Allen Edwards: Recruiting not negatively affected by losing
LARAMIE, Wyo. (AP) — Convincing high school and junior college players to continue their athletic careers at your school is a difficult, time-consuming sell for coaches considering the various options most players have during the recruiting process.
Allen Edwards doesn’t want it to sound like it’s been more challenging than usual for him given the way his third — and by far his most challenging — season at Wyoming has played out.
“It’s difficult whether we’re banged up or not,” Wyoming’s coach said. “Anybody can say that because recruiting is a different ball game all around anyway.”
In fact, Edwards said he doesn’t think a season that’s on pace to be the Cowboys’ worst in almost 50 years has negatively impacted his ability to recruit. Wyoming is 5-14 overall on the season.
Edwards spent a couple of days last week on the road recruiting, including stops in Arizona and his native Florida. The season is always a hot topic of conversation as is the situation that’s played a large part in how the Cowboys got here — three season-ending injuries, Jake Hendricks’ torn LCL, Ny Redding’s indefinite suspension and Lwal Dung’s decision to leave the team that have left Wyoming with seven scholarship players, five of whom are going through their first year of Division I basketball.
Whether it’s in-person conversations or talks over the phone, Edwards told the Casper Star-Tribune that recruits understand the Cowboys’ current predicament.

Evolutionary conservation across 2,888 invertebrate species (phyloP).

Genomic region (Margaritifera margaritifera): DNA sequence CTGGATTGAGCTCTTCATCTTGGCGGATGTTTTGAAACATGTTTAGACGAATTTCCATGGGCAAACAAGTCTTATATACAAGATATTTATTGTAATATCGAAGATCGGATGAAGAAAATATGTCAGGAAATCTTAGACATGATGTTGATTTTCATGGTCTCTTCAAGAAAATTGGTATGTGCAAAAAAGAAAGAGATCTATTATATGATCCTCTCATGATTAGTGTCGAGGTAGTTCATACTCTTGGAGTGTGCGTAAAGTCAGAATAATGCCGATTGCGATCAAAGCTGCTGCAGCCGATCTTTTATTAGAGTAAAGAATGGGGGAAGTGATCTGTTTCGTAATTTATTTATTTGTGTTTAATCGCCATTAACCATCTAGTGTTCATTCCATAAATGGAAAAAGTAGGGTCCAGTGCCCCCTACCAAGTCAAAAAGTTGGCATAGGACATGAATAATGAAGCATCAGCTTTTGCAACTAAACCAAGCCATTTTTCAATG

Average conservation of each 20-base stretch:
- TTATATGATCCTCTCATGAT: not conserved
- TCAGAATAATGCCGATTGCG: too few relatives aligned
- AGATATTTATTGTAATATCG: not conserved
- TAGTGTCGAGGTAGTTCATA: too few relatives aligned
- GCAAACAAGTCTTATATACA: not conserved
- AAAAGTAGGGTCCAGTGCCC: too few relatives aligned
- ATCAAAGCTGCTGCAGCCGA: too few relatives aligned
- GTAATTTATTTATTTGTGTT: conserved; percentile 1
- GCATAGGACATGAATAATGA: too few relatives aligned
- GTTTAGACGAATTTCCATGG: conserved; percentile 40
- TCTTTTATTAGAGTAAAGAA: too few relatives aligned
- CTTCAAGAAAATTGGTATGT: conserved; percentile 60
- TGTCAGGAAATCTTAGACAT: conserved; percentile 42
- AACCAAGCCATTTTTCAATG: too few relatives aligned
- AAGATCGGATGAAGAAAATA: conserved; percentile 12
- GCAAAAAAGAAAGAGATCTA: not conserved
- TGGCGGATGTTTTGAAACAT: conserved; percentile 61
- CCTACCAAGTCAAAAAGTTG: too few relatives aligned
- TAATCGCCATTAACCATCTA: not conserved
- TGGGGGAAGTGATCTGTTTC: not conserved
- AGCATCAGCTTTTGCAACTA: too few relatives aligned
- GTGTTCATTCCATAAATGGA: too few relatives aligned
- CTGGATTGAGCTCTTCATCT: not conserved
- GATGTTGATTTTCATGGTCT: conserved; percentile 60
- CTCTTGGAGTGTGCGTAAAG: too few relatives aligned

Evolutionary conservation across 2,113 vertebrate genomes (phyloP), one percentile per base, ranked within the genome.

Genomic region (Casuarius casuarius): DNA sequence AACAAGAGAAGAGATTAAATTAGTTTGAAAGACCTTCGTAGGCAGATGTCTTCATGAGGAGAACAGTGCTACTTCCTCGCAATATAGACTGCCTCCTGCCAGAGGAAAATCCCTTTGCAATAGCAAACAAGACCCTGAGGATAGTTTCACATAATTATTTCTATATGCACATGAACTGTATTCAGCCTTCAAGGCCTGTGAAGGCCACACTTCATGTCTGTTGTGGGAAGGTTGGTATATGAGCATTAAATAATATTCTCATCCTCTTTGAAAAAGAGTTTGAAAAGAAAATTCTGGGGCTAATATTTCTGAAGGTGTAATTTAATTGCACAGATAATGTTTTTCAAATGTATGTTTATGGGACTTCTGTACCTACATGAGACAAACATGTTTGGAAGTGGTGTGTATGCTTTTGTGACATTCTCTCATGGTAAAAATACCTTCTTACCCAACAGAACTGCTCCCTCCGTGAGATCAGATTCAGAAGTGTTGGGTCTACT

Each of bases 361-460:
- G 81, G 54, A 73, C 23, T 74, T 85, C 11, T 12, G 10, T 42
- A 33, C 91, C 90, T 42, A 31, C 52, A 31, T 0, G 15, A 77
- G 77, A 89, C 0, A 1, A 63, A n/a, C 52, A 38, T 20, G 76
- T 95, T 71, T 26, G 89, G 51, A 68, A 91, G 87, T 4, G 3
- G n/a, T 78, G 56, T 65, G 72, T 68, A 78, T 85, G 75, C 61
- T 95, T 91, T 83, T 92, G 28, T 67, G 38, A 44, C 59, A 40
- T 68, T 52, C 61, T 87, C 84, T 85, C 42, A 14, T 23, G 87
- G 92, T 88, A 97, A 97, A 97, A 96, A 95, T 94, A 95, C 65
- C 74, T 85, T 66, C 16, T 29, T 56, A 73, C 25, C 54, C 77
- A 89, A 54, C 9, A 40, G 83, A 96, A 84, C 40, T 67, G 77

“They kind of laugh sometimes when you say you’ve only got seven guys,” said Edwards, who led Wyoming to consecutive 20-win seasons his first two years at the helm. “You kind of go down the line, and to be honest with you, after having phone conversations with recruits, they kind of brought it to my attention when I started naming bodies, and I was like, ‘Oh wow, that is a lot of guys at the end of the day.’
“Everybody has dealt with injuries. Everybody’s dealt with multiple guys being out. I don’t know if they’ve dealt with it with injuries, multiple guys being out and then having to do it with a younger group. I talk to the staff about it being more like a tsunami than a regular tropical storm if that makes sense.”
There’s some proof in the Cowboys’ 2019 recruiting class to support Edwards’ opinion.
Smoky Hill High (Colorado) three-star guard Kenny Foster inked with Wyoming during the early signing period back in November. Kwane Marble Jr., a combo guard out of Denver East High who also has an offer from Washington State, backed off his verbal pledge before the season started but committed to the Cowboys again on Jan. 6 when Wyoming was 4-11 and had lost its first two league games.
Assuming Marble sticks with his decision and signs with Wyoming this spring, the Cowboys would be at their 13-scholarship limit for the 2019-20 season with Justin James and Jordan Naughton being the only scholarship seniors Wyoming will lose, though transfers or other defections could always open up more scholarships after the season. Edwards said most of his time talking to recruits is spent pitching how they would fit in when the Cowboys have a full complement of players.
“Recruiting comes back to relationships,” he said. “Even in the process, it’s no different when you’re talking to guys and you say that we’re playing slow right now, but that’s not our intent. We talk more about the first two years with the kids we had in the program and the style of play and how that young man would fit in to what we’re doing. It hasn’t affected it to the sense where they’re saying it’s a bad program or anything like that.”
Information from: Casper (Wyo.) Star-Tribune, http://www.trib.com